Here are some links for basement issues:
http://www.buildingscience.com/docum...ms?full_view=1
http://knol.google.com/k/cynthia-fre...ysz04ujf01c/2#

I can't say all of this works, but it is good reading

Bud
 
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Old 11-13-09, 08:47 AM
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Ok...let's take these one topic at a time...

First of Bostik's Best does not have a moisture barrier in it. It is a full-urethane adhesive, so does have some degree of resistance to moisture and alkali, but it in itself is not intended to provide protection.

Right now, start off with getting a more accurate moisture test. Meters are good at pinpointing problem areas, but can't be trusted for accuracy. Ideally, you should have a calcium chloride test Calcium Chloride Moisture Test Kit to determine what kind of emission rate we're dealing with.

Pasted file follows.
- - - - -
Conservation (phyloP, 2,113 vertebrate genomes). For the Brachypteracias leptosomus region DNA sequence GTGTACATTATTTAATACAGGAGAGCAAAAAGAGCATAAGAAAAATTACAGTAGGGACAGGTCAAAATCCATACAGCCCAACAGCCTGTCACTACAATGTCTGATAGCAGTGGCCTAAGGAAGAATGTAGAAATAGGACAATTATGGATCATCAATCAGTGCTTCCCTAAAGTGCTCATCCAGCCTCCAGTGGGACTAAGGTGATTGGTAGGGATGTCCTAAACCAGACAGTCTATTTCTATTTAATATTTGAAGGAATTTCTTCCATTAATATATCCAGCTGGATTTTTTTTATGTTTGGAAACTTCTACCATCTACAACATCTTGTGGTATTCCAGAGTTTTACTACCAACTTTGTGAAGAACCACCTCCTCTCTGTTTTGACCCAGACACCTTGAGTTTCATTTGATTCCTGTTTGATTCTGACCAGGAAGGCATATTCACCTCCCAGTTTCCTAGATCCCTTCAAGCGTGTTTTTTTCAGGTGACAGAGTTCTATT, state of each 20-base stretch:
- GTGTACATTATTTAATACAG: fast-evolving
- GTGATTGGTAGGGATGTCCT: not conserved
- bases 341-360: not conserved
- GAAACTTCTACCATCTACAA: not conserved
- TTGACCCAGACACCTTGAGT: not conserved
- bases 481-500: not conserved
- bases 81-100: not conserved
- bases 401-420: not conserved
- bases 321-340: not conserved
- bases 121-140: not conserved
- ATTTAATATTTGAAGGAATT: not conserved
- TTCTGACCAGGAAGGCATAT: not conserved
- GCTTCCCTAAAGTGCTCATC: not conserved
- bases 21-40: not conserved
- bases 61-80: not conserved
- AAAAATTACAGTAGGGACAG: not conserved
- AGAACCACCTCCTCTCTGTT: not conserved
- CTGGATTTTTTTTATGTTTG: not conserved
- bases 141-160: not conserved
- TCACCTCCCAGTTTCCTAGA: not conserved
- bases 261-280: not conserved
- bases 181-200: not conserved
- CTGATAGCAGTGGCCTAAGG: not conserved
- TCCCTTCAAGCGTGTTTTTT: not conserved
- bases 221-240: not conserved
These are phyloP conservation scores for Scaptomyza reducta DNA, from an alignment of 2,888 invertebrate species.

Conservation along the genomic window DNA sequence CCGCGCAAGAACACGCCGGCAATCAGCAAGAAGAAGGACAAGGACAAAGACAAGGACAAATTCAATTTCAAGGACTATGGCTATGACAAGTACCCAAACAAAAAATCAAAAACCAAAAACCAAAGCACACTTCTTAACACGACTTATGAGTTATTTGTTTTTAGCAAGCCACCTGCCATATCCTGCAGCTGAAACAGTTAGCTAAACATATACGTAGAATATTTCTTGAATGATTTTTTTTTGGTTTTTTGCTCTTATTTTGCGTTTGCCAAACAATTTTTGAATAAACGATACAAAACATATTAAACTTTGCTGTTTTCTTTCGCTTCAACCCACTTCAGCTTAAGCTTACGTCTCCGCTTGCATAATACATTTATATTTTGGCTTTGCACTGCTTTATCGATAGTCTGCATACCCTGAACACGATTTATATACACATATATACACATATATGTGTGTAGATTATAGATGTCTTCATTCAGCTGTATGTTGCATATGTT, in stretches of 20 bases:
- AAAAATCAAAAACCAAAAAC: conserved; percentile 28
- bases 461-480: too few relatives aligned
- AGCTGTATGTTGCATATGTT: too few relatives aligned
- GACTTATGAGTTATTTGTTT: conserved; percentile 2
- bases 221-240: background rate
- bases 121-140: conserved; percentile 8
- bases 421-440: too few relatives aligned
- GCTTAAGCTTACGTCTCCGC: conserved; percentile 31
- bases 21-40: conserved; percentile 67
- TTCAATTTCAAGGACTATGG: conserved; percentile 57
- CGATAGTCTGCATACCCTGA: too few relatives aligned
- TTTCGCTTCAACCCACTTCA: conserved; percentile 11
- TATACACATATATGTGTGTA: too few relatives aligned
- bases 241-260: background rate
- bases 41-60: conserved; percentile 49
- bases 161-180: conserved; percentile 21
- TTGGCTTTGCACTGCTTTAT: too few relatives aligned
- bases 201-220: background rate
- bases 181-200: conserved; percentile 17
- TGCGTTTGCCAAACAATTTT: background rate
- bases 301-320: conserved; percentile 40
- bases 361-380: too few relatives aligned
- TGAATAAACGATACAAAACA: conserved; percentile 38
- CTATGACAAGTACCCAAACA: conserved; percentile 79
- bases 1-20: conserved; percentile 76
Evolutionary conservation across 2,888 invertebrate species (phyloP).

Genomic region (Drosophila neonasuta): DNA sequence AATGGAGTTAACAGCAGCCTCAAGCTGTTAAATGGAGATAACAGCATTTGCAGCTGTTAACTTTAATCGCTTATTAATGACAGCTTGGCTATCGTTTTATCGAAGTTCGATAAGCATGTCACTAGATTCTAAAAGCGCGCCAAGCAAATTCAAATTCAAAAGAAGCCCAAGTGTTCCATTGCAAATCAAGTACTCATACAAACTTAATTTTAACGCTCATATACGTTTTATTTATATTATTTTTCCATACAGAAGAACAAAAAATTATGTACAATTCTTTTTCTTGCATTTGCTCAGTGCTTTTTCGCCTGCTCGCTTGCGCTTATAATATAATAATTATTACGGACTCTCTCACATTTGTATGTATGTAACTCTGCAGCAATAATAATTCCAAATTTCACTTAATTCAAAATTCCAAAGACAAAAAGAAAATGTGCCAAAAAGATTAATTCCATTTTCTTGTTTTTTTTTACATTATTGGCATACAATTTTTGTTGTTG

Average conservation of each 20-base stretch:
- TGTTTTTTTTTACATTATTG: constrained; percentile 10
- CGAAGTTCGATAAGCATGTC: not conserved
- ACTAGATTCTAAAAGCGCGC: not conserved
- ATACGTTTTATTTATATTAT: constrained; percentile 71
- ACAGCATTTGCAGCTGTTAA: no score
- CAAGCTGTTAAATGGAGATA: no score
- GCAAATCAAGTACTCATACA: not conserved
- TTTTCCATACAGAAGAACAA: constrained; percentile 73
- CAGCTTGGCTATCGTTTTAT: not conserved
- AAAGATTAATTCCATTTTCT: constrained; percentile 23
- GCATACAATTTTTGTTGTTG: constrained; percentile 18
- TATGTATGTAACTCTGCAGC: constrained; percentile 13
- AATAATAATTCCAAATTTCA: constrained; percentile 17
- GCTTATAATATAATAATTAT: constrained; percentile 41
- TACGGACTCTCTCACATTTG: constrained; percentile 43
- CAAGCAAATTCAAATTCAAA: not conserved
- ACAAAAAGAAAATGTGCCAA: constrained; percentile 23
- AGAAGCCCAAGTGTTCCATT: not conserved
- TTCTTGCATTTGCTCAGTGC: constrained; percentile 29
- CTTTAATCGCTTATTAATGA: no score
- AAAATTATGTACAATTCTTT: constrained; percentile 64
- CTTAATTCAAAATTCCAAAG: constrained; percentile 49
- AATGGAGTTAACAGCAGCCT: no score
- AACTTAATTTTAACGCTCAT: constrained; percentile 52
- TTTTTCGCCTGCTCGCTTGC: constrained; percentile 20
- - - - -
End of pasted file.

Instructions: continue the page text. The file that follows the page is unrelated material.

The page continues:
To get moisture that high, most likely you have a high water table under the property and no barrier/damaged barrier beneath the slab. It's also possible that there was some kind of plumbing leak beneath,maybe even sewer lines, but it sounds like you already checked for that.

You definitely don't want to do anything with flooring until you can correct the moisture. And you can't know which sealer will or won't be effective until you get an accurte reading of the moisture emission rate. Different products are effective at different levels.

I would definitely steer you toward floating the next floor. Tht will allow you to seal the slab, install a sheet barrier (6 mil poly or the like), and then the floor.
 
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Old 11-13-09, 06:41 PM